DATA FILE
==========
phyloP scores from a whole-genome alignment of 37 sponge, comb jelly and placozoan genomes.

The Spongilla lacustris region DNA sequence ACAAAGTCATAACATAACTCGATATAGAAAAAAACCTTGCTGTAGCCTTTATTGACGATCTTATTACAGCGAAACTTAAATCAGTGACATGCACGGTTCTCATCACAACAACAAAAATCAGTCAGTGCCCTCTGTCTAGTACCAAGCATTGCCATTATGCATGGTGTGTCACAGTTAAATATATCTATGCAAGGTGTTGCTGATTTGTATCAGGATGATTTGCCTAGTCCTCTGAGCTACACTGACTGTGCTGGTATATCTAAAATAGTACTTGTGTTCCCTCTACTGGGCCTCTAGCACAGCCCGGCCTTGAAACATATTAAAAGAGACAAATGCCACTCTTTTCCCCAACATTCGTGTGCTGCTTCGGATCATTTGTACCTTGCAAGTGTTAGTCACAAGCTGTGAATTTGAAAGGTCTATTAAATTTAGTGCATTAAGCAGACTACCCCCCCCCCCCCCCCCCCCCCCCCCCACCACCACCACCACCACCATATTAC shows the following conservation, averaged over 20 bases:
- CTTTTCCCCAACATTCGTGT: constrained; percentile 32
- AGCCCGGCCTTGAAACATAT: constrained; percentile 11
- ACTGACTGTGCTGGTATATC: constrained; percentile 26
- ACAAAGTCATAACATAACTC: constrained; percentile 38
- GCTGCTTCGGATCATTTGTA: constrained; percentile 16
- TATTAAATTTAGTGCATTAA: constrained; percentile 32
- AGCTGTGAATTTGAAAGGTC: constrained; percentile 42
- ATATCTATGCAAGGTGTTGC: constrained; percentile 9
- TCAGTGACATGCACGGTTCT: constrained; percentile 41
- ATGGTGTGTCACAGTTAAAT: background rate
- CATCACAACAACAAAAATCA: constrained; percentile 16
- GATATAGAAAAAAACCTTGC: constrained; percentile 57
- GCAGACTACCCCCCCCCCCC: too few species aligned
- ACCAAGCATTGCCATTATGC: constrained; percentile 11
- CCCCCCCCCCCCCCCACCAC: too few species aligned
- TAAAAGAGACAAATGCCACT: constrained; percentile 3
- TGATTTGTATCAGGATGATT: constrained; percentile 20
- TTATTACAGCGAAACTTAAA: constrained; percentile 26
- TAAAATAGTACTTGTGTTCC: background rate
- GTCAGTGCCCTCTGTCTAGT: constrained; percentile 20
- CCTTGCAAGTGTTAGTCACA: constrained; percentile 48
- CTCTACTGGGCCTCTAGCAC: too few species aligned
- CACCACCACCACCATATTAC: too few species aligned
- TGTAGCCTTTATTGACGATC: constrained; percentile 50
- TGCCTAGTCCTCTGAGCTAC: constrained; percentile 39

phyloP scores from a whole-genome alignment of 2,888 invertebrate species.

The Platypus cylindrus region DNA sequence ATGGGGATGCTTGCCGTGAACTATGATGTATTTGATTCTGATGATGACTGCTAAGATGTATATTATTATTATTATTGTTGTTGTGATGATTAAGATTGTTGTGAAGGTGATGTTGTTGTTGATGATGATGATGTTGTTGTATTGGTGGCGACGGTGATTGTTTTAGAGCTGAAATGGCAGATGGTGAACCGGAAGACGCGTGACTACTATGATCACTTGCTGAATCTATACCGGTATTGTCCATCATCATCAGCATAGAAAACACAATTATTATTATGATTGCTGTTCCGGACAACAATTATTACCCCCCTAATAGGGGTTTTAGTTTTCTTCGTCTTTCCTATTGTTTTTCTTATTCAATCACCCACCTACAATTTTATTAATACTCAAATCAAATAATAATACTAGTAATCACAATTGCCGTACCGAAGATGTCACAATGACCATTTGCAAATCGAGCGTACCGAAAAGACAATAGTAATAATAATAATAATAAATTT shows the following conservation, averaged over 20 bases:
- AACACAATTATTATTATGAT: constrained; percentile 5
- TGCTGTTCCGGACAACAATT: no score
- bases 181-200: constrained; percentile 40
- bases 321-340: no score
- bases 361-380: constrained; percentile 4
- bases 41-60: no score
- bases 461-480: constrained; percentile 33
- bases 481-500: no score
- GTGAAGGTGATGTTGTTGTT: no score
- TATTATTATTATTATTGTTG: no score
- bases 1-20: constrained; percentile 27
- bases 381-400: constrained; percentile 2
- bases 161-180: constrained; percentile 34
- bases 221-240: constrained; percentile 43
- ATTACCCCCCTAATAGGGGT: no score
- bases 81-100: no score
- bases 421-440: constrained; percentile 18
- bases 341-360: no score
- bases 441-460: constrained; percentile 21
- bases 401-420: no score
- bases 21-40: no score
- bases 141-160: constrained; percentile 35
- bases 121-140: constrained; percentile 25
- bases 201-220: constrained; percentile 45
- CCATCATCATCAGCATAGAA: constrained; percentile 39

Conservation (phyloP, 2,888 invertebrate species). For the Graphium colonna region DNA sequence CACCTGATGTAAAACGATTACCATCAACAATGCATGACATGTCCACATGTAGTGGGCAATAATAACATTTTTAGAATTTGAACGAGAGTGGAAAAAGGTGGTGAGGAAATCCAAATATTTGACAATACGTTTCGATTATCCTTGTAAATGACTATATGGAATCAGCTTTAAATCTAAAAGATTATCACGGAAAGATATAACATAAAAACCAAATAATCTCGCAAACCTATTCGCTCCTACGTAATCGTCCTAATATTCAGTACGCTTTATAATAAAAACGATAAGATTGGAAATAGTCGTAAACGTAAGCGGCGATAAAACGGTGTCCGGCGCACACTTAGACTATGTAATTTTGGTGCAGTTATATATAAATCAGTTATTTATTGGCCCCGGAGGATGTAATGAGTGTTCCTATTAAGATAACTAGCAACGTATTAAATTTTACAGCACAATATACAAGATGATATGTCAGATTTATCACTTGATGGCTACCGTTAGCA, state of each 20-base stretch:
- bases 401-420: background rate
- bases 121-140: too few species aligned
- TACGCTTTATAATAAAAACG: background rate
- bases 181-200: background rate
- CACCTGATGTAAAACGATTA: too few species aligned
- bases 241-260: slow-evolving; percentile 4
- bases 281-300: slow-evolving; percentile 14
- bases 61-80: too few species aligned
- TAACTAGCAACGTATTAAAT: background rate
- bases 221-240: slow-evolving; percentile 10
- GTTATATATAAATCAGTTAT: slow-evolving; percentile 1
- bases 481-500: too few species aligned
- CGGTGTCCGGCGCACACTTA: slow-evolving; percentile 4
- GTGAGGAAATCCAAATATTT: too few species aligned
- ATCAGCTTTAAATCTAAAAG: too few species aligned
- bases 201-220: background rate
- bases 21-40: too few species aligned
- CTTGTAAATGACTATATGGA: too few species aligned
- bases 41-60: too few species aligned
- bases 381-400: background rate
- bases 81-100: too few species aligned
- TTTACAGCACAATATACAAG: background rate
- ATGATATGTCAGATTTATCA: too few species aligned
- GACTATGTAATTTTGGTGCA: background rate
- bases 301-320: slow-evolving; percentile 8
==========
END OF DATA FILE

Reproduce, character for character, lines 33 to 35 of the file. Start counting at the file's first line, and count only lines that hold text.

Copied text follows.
- bases 321-340: no score
- bases 361-380: constrained; percentile 4
- bases 41-60: no score